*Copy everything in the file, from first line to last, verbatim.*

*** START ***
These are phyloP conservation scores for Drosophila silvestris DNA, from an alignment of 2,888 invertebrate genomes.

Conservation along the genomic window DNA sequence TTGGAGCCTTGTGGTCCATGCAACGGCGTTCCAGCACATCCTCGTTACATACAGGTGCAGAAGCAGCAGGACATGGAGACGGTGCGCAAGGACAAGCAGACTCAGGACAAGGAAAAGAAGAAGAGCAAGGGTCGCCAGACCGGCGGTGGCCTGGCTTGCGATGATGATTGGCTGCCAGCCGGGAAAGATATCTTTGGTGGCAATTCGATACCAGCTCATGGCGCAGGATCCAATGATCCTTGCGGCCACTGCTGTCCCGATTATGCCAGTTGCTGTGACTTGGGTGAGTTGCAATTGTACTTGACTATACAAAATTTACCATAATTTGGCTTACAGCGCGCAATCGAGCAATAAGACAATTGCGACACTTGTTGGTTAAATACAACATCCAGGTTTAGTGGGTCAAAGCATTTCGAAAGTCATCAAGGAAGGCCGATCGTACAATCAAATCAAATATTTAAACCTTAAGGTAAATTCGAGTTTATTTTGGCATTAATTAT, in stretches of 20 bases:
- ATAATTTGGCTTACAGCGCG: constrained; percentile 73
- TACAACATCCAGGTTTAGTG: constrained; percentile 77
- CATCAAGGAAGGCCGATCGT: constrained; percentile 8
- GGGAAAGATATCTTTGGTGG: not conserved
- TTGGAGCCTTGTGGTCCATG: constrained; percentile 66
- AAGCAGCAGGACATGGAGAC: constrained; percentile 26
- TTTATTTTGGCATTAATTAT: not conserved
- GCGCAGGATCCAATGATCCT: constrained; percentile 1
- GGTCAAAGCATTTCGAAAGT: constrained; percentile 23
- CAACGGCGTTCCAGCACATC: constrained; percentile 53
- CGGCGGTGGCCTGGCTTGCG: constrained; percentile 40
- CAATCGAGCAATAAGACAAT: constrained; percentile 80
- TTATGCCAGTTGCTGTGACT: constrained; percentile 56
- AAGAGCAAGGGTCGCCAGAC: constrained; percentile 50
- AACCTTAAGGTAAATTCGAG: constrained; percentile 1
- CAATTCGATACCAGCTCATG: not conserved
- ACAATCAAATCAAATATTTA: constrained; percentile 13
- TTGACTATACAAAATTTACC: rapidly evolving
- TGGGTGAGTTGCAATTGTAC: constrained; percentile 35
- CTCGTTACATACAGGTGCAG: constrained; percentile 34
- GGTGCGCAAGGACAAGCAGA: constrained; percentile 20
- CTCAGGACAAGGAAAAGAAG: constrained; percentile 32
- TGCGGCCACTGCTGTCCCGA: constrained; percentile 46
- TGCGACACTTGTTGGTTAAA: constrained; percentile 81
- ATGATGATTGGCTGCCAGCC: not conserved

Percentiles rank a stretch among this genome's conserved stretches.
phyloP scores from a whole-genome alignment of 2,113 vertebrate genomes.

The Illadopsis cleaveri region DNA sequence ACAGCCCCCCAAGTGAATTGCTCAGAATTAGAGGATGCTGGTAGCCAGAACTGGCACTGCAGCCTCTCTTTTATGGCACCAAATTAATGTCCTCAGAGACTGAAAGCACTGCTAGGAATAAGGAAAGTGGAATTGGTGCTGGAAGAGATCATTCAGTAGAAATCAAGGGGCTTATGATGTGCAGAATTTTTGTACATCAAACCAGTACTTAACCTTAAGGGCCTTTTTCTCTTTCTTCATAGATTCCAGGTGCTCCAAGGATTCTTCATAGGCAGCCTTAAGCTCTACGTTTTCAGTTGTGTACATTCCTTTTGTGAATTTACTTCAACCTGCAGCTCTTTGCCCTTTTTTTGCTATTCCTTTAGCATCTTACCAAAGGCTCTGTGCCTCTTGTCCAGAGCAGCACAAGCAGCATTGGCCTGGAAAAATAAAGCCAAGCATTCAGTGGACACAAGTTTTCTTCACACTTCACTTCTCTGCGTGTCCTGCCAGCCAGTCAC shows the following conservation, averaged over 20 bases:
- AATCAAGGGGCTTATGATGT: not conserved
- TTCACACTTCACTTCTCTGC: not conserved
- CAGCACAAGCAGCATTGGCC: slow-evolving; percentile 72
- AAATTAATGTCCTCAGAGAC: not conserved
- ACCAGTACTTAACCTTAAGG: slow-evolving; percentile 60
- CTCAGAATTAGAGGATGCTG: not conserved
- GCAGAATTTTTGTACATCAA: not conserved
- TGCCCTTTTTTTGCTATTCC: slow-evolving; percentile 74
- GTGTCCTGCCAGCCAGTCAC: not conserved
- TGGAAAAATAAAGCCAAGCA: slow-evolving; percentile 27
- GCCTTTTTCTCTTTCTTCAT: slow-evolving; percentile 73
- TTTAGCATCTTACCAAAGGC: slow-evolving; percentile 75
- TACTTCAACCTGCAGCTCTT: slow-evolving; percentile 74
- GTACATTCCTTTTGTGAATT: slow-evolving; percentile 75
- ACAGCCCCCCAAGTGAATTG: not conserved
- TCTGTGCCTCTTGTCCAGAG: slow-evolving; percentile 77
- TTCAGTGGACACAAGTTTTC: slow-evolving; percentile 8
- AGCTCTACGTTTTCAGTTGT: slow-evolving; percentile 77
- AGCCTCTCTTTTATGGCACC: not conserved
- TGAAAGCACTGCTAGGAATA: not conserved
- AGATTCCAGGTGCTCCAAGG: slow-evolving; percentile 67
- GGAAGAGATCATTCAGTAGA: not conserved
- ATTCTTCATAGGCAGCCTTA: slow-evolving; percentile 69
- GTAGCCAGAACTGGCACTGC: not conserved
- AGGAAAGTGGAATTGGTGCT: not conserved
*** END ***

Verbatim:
These are phyloP conservation scores for Drosophila silvestris DNA, from an alignment of 2,888 invertebrate genomes.

Conservation along the genomic window DNA sequence TTGGAGCCTTGTGGTCCATGCAACGGCGTTCCAGCACATCCTCGTTACATACAGGTGCAGAAGCAGCAGGACATGGAGACGGTGCGCAAGGACAAGCAGACTCAGGACAAGGAAAAGAAGAAGAGCAAGGGTCGCCAGACCGGCGGTGGCCTGGCTTGCGATGATGATTGGCTGCCAGCCGGGAAAGATATCTTTGGTGGCAATTCGATACCAGCTCATGGCGCAGGATCCAATGATCCTTGCGGCCACTGCTGTCCCGATTATGCCAGTTGCTGTGACTTGGGTGAGTTGCAATTGTACTTGACTATACAAAATTTACCATAATTTGGCTTACAGCGCGCAATCGAGCAATAAGACAATTGCGACACTTGTTGGTTAAATACAACATCCAGGTTTAGTGGGTCAAAGCATTTCGAAAGTCATCAAGGAAGGCCGATCGTACAATCAAATCAAATATTTAAACCTTAAGGTAAATTCGAGTTTATTTTGGCATTAATTAT, in stretches of 20 bases:
- ATAATTTGGCTTACAGCGCG: constrained; percentile 73
- TACAACATCCAGGTTTAGTG: constrained; percentile 77
- CATCAAGGAAGGCCGATCGT: constrained; percentile 8
- GGGAAAGATATCTTTGGTGG: not conserved
- TTGGAGCCTTGTGGTCCATG: constrained; percentile 66
- AAGCAGCAGGACATGGAGAC: constrained; percentile 26
- TTTATTTTGGCATTAATTAT: not conserved
- GCGCAGGATCCAATGATCCT: constrained; percentile 1
- GGTCAAAGCATTTCGAAAGT: constrained; percentile 23
- CAACGGCGTTCCAGCACATC: constrained; percentile 53
- CGGCGGTGGCCTGGCTTGCG: constrained; percentile 40
- CAATCGAGCAATAAGACAAT: constrained; percentile 80
- TTATGCCAGTTGCTGTGACT: constrained; percentile 56
- AAGAGCAAGGGTCGCCAGAC: constrained; percentile 50
- AACCTTAAGGTAAATTCGAG: constrained; percentile 1
- CAATTCGATACCAGCTCATG: not conserved
- ACAATCAAATCAAATATTTA: constrained; percentile 13
- TTGACTATACAAAATTTACC: rapidly evolving
- TGGGTGAGTTGCAATTGTAC: constrained; percentile 35
- CTCGTTACATACAGGTGCAG: constrained; percentile 34
- GGTGCGCAAGGACAAGCAGA: constrained; percentile 20
- CTCAGGACAAGGAAAAGAAG: constrained; percentile 32
- TGCGGCCACTGCTGTCCCGA: constrained; percentile 46
- TGCGACACTTGTTGGTTAAA: constrained; percentile 81
- ATGATGATTGGCTGCCAGCC: not conserved

Percentiles rank a stretch among this genome's conserved stretches.
phyloP scores from a whole-genome alignment of 2,113 vertebrate genomes.

The Illadopsis cleaveri region DNA sequence ACAGCCCCCCAAGTGAATTGCTCAGAATTAGAGGATGCTGGTAGCCAGAACTGGCACTGCAGCCTCTCTTTTATGGCACCAAATTAATGTCCTCAGAGACTGAAAGCACTGCTAGGAATAAGGAAAGTGGAATTGGTGCTGGAAGAGATCATTCAGTAGAAATCAAGGGGCTTATGATGTGCAGAATTTTTGTACATCAAACCAGTACTTAACCTTAAGGGCCTTTTTCTCTTTCTTCATAGATTCCAGGTGCTCCAAGGATTCTTCATAGGCAGCCTTAAGCTCTACGTTTTCAGTTGTGTACATTCCTTTTGTGAATTTACTTCAACCTGCAGCTCTTTGCCCTTTTTTTGCTATTCCTTTAGCATCTTACCAAAGGCTCTGTGCCTCTTGTCCAGAGCAGCACAAGCAGCATTGGCCTGGAAAAATAAAGCCAAGCATTCAGTGGACACAAGTTTTCTTCACACTTCACTTCTCTGCGTGTCCTGCCAGCCAGTCAC shows the following conservation, averaged over 20 bases:
- AATCAAGGGGCTTATGATGT: not conserved
- TTCACACTTCACTTCTCTGC: not conserved
- CAGCACAAGCAGCATTGGCC: slow-evolving; percentile 72
- AAATTAATGTCCTCAGAGAC: not conserved
- ACCAGTACTTAACCTTAAGG: slow-evolving; percentile 60
- CTCAGAATTAGAGGATGCTG: not conserved
- GCAGAATTTTTGTACATCAA: not conserved
- TGCCCTTTTTTTGCTATTCC: slow-evolving; percentile 74
- GTGTCCTGCCAGCCAGTCAC: not conserved
- TGGAAAAATAAAGCCAAGCA: slow-evolving; percentile 27
- GCCTTTTTCTCTTTCTTCAT: slow-evolving; percentile 73
- TTTAGCATCTTACCAAAGGC: slow-evolving; percentile 75
- TACTTCAACCTGCAGCTCTT: slow-evolving; percentile 74
- GTACATTCCTTTTGTGAATT: slow-evolving; percentile 75
- ACAGCCCCCCAAGTGAATTG: not conserved
- TCTGTGCCTCTTGTCCAGAG: slow-evolving; percentile 77
- TTCAGTGGACACAAGTTTTC: slow-evolving; percentile 8
- AGCTCTACGTTTTCAGTTGT: slow-evolving; percentile 77
- AGCCTCTCTTTTATGGCACC: not conserved
- TGAAAGCACTGCTAGGAATA: not conserved
- AGATTCCAGGTGCTCCAAGG: slow-evolving; percentile 67
- GGAAGAGATCATTCAGTAGA: not conserved
- ATTCTTCATAGGCAGCCTTA: slow-evolving; percentile 69
- GTAGCCAGAACTGGCACTGC: not conserved
- AGGAAAGTGGAATTGGTGCT: not conserved